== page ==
On the other hand, some women in an attempt to maintain a healthy lifestyle may develop hypothalamic amenorrhea if their regimen goes awry. It is not uncommon to find women sticking to a particular diet because they want to maintain a particular weight.

    Unfortunately, this may turn into an obsession where you find the person sticking to a specific diet, which over time may prove to be harmful.

    In short, unless the person accepts that they have a problem, it becomes difficult to treat diet-related hypothalamus amenorrhea and other complications related to eating disorders. That is why management should be multidisciplinary including medical, dietary and mental health support.


    There is nothing wrong with exercising on a regular basis to keep fit or to maintain your figure. But when exercising becomes an obsession, this is a problem.

    It is common to find women athletes exercising and training a couple of hours a day, which is why hypothalamus amenorrhea is common in performance athletes, skaters, and dancers.

    Studies show that women athletes who weigh about 49 kilograms and lose about 4 kilograms when they exercise are most likely to develop hypothalamic amenorrhea. This is because they have less fat than non-athletic women. According to researchers a change in body fat can lead to menstrual disorders.

    Excessive exercise also lowers the leptin levels in the body. leptin is a hormone that regulates the energy balance by curbing hunger. However, a reduction in body fat and increased levels of negative energy balance lowers leptin levels. As a result, the GnRH levels decrease leading to hypothalamic amenorrhea.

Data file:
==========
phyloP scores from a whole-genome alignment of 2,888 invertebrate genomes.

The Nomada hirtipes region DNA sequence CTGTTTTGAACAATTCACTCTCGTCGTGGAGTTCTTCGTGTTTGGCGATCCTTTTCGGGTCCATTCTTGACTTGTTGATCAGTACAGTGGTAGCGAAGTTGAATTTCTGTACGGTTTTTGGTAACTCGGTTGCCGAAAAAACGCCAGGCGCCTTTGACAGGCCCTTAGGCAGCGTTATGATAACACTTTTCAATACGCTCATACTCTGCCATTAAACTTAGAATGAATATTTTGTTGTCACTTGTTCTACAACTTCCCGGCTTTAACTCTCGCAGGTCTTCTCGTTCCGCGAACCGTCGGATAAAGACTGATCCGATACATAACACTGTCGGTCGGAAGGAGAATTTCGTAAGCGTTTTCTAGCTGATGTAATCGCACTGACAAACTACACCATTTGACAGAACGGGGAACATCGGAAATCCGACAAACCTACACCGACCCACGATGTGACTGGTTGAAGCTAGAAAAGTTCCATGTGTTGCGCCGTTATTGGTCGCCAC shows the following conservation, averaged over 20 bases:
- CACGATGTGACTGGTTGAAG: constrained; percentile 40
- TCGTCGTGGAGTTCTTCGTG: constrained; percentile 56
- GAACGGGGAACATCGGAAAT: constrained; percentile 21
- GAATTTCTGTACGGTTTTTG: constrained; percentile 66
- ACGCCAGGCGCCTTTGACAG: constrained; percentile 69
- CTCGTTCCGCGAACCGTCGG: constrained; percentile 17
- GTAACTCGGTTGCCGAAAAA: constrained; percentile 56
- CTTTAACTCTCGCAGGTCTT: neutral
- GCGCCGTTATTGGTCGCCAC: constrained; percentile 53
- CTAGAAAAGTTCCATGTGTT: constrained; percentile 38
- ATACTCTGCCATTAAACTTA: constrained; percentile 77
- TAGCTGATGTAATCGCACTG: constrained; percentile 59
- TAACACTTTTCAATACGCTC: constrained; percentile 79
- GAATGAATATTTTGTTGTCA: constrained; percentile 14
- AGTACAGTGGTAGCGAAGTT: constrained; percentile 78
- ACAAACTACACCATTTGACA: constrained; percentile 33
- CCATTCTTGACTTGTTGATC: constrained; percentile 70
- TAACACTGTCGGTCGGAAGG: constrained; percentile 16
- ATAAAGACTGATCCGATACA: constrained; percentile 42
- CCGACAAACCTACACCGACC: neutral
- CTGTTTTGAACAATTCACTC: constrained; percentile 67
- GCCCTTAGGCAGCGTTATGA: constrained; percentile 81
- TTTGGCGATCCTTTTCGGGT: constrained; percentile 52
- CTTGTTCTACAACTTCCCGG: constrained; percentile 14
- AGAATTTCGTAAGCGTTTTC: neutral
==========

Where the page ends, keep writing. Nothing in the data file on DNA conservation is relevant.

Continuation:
Some birth control pills are known to interfere with the normal menstrual cycle. Other contraceptives known to cause hypothalamic amenorrhea include implants such as intrauterine devices and injectable contraceptives. It may take a few months for menstrual periods to become normal again.

    Medical problems

    Certain diseases or illnesses can cause hypothalamic amenorrhea. Some of these illnesses include:

    • Polycystic ovary syndrome (PCOS) – This is a hormonal-related disorder that affects girls and women of reproductive age. Women with this condition tend to produce more male hormones (such as testosterone). This change in hormone levels causes menstrual irregularities, acne, obesity, and excess hair growth. The ultrasound feature of PCOS is bog number of pearl-sized follicles (small fluid-filled sacks) on one or both ovaries.
    • Thyroid disorders - hyperthyroidism or hypothyroidism can cause amenorrhea and other menstrual irregularities.
    • Pituitary adenoma – this is a condition in which non-cancerous tumors grow in the pituitary glands. These tumors can affect the hormone responsible for regulating your periods. The most common pituitary adenoma is called prolactinoma, it produces prolactin – a hormone responsible for breastfeeding.

    Symptoms of hypothalamic amenorrhea

    Some common symptoms associated with hypothalamic amenorrhea depending on its cause include:

    • Absent menses
    • Low libido
    • Difficulty sleeping
    • Depression
    • Low energy
    • Increase hunger
    • Anxiety
    • Acne
    • Nipple discharge and blurry vision

    Diagnosing hypothalamic amenorrhea

    Hypothalamic amenorrhea is a ‘diagnosis of exclusion’ which means that your health care provider should first rule out all other conditions that interfere with normal menstrual periods such as pregnancy, thyroid and pituitary problems To do this, your doctor may, first of all, perform a physical exam including pelvic examination and ultrasound, order a pregnancy test, full blood count, hormonal blood test (thyroid hormones, estrogen, androgens, prolactin) brain CT or MRI.

    To confirm a hypothalamic amenorrhea your doctor may need to perform a GnRH stimulation test to check for hypothalamic amenorrhea. This is the most reliable test to check for this condition.